Knowing The Limits

By Dan King

After Moses had brought the children of Israel out of Egypt and through the wilderness, they encamped on the plains of Moab, with the promised land just on the other side of the Jordan river. There he rehearsed with them the exploits he had experienced with their parents and themselves through the years now past. In the course of this careful reconstruction of events, the tired old leader spoke of one particular memory he had, namely, of that time when he had despaired of the obligations of his office. He had informed the Israelites: “I am not able to bear you myself alone” (Deut. 1:9), and, “How can I myself alone bear your cumbrance, and your burden, and your strife.” The job was too great for him! Israel had come to be so large a nation that one man could never judge their problems and handle all their strifes by himself.

Great a man as Moses was, he knew his limits. This passage teaches many good lessons and sets forth a number of helpful principles which are not only represented here, but throughout the Word of God. All church workers today should consider these thoughts and apply them to their own situation. Now, if you are not a worker in the church (and you know whether you are or not), then you need to become one. God has no place in his kingdom for those who merely wish to sit back and watch – or worse than that – sit back and watch others work and then criticize them! The majority of the parables of the kingdom are “work situation parables,” that is, they describe people working in the fields or vineyards, fishing, investing, or engaged in some other productive enterprise. The obvious conclusion we are to draw from this is that God wants us to be “producers” too. When you become a worker, then you will appreciate the significance of the following points gleaned from Deuteronomy, chapter one.

1. The principle of human limitation. In vv. 9 and 12 Moses expressed his exasperation with the endless tasks before him. He could have worked himself completely “into the grave” and would never have been through. “I am not able. . . ” and “How can I. . . ” express the frustration he felt. Teachers, elders, deacons, preachers – all Christian workers – at times feel the same way. Some are working to make a living for their families, attempting to spend some time with their children and spouses, while contributing their spare time to the cause of Christ. In the face of these pressures, sometimes they are faced with the unrealistic expectations of others. Do not feel that you are alone, Moses felt the same way.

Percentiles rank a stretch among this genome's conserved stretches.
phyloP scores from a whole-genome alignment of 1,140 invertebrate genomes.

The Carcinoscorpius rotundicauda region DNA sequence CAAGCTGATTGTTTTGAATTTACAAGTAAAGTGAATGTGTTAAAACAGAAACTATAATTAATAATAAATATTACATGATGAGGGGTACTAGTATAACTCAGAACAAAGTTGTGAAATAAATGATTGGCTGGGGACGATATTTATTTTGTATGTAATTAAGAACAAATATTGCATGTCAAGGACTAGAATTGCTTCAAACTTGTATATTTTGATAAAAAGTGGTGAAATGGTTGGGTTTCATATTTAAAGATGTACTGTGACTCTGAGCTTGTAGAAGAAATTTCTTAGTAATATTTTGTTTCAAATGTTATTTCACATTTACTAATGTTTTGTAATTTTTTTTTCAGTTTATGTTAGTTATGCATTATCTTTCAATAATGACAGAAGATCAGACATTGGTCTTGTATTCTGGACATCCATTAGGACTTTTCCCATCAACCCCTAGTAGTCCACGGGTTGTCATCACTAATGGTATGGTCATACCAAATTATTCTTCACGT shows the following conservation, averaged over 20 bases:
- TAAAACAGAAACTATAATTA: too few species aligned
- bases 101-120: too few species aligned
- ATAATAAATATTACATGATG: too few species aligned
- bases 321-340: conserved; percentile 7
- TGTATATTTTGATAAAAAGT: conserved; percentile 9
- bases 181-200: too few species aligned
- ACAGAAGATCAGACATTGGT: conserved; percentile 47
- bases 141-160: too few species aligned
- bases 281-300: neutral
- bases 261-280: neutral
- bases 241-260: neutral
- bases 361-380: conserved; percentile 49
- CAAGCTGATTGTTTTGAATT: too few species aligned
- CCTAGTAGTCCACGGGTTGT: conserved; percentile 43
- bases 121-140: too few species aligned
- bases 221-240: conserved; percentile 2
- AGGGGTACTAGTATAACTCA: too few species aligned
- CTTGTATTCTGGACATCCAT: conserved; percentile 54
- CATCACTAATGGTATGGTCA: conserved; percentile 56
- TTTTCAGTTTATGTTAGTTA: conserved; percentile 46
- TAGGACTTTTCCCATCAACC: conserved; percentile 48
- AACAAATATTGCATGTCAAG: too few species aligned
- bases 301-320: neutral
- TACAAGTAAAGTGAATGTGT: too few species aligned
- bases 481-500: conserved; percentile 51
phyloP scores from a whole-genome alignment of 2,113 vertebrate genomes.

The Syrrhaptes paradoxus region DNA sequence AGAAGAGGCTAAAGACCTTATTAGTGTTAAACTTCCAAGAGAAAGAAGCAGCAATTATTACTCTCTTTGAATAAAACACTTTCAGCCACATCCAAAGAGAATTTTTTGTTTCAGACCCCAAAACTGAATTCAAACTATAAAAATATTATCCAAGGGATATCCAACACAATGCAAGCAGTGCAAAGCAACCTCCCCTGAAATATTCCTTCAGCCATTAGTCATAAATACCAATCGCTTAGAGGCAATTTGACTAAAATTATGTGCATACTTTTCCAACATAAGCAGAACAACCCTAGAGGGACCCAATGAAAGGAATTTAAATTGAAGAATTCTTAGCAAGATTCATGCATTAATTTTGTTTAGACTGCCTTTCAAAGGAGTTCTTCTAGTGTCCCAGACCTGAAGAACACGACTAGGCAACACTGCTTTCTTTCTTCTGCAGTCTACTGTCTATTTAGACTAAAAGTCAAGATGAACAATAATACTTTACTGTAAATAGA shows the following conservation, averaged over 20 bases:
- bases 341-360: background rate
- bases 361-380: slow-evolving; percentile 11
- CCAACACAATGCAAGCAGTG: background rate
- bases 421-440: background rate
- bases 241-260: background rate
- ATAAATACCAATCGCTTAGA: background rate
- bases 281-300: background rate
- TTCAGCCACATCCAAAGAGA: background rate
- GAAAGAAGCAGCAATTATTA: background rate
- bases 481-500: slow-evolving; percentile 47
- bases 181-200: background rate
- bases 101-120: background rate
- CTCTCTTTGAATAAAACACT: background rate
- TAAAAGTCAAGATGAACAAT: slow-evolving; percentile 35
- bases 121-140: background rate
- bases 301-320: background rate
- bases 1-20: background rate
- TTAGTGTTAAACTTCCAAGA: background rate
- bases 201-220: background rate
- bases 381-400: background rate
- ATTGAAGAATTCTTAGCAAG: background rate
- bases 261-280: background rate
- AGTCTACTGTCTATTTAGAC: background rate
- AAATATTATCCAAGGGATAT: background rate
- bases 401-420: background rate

2. The principle of multiplying workers. Moses told the people to find among themselves men of ability and wisdom which he would appoint over the tribes: “Take you wise men, and understanding, and known among your tribes, and I will make them rulers over you” (v. 13). This inspired man knew that, to get more work done, you must have more workers. Concentrating the efforts of the same few will not increase the output of a congregation today to any large extent. What the church needs is more people who are not already involved in the work to “pitch in. ” Why did Jesus choose twelve men as his apostles? Why did he send out the seventy? Why did he appear to “above five hundred”? Because one man could not do it alone. Jesus was not sent to do all of God’s work, but to prepare workers and get the work started. When he had accomplished that, he was ready to go back to his Father. The Lord said: “The harvest truly is great, but the laborers are few: pray ye therefore the Lord of the harvest, that he would send forth laborers into his harvest” (Lk. 10:2); and, in another place: “Lift up your eyes, and look on the fields; for they are white already to harvest. And he that reapeth receiveth wages, and gathereth fruit unto life eternal” (Jn. 4:35-36).

3. The principle of shared responsibility. The judges were charged by Moses to hear the cases between brethren, and only to bring the case to Moses if it were too hard for them to settle (vv. 16-17). Moses was not so jealous of his position that he was unwilling to “delegate responsibility.” No successful person can be. Often church workers are so anxious to guard a job for themselves that they refuse to train others to take their place when they are gone or are out of town. This can be the product of petty jealousy, and ought never to rear its ugly head in the kingdom of God. The result can be an almost permanent hardship for the church in the event they move, have extended sickness, or are taken from us by death. Learn to share responsibility. This is God’s way. Paul told Timothy to train others to take his place, even as Paul himself had trained Timothy (2 Tim. 2:2).

4. The principle of ultimate accountability to God. “Ye shall not be afraid of the face of man; for the judgment is God’s” (v. 17). Those of us who are doing little for the work of Christ, save showing up occasionally at the worship services, had better know that someday we must all give account to God (2 Cor. 5:10). “And, behold, I come quickly; and my reward is with me, to give every man according as his work shall be” (Rev. 22:12). So said God about the judgment. Those of us who are not producing anything toward the cause of Christ, save concern on the part of faithful and vigilant workers, need to awake to what the judgment will be about. It will be “according to our works,” as per this and other scriptures.

Apply these divine principles to your labor in the kingdom of heaven. They will make of you a more fruitful worker, and the overall effect will be the growth of the church and a greater volume of work done.

Guardian of Truth XXXVI: 13, p. 396
July 2, 1992